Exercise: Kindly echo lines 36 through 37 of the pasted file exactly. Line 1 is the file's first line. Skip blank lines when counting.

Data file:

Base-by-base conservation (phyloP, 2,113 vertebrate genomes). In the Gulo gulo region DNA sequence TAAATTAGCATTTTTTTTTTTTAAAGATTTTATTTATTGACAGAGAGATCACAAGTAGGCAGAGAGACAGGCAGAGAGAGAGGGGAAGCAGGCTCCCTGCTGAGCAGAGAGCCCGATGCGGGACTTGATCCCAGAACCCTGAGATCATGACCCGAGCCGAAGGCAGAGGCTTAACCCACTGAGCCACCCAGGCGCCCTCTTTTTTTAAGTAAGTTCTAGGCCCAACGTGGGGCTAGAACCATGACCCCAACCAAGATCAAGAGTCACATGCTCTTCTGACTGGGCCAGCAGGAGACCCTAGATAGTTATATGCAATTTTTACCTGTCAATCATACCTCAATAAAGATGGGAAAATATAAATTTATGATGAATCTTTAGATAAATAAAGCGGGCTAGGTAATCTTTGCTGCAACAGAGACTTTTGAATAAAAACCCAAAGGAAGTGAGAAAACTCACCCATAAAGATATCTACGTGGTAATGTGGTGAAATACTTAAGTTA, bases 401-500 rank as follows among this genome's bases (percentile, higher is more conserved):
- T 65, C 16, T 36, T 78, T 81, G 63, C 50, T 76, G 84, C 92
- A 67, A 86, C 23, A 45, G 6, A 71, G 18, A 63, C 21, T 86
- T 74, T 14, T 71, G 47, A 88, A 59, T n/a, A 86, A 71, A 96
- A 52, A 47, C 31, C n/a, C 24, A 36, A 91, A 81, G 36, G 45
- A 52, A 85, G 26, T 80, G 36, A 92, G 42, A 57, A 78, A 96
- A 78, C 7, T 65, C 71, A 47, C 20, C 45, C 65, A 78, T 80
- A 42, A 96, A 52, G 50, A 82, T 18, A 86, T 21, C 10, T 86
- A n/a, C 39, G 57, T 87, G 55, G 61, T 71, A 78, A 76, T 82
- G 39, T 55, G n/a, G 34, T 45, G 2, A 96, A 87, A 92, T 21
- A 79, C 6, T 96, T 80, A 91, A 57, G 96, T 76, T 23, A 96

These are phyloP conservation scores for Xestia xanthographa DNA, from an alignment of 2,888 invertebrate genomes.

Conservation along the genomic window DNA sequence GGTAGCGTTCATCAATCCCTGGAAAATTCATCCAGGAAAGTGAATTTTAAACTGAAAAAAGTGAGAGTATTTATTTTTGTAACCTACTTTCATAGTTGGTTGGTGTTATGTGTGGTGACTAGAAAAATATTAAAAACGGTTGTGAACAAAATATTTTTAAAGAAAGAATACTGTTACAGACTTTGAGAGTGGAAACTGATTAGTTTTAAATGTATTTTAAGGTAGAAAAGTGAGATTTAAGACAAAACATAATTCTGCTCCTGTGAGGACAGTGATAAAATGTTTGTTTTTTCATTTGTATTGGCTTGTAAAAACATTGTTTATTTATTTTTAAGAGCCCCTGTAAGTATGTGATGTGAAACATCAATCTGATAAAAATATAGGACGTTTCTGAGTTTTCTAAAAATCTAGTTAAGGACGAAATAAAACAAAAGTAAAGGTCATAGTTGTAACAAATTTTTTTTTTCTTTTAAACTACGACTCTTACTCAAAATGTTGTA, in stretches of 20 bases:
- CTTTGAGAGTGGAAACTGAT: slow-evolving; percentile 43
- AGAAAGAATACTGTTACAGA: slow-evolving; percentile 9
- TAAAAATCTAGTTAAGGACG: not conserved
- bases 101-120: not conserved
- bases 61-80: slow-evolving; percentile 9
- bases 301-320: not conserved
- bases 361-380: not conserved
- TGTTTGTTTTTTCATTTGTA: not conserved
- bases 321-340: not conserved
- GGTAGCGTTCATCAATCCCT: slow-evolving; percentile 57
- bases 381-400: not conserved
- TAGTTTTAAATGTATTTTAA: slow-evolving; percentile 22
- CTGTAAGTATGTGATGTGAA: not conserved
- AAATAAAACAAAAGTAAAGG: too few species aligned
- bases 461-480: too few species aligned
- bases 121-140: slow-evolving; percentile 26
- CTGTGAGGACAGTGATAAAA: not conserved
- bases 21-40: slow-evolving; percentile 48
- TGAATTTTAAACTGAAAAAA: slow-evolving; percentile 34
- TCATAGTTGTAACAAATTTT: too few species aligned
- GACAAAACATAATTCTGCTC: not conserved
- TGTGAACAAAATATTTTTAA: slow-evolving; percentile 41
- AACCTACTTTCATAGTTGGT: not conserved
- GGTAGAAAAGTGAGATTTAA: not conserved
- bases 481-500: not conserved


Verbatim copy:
- AACCTACTTTCATAGTTGGT: not conserved
- GGTAGAAAAGTGAGATTTAA: not conserved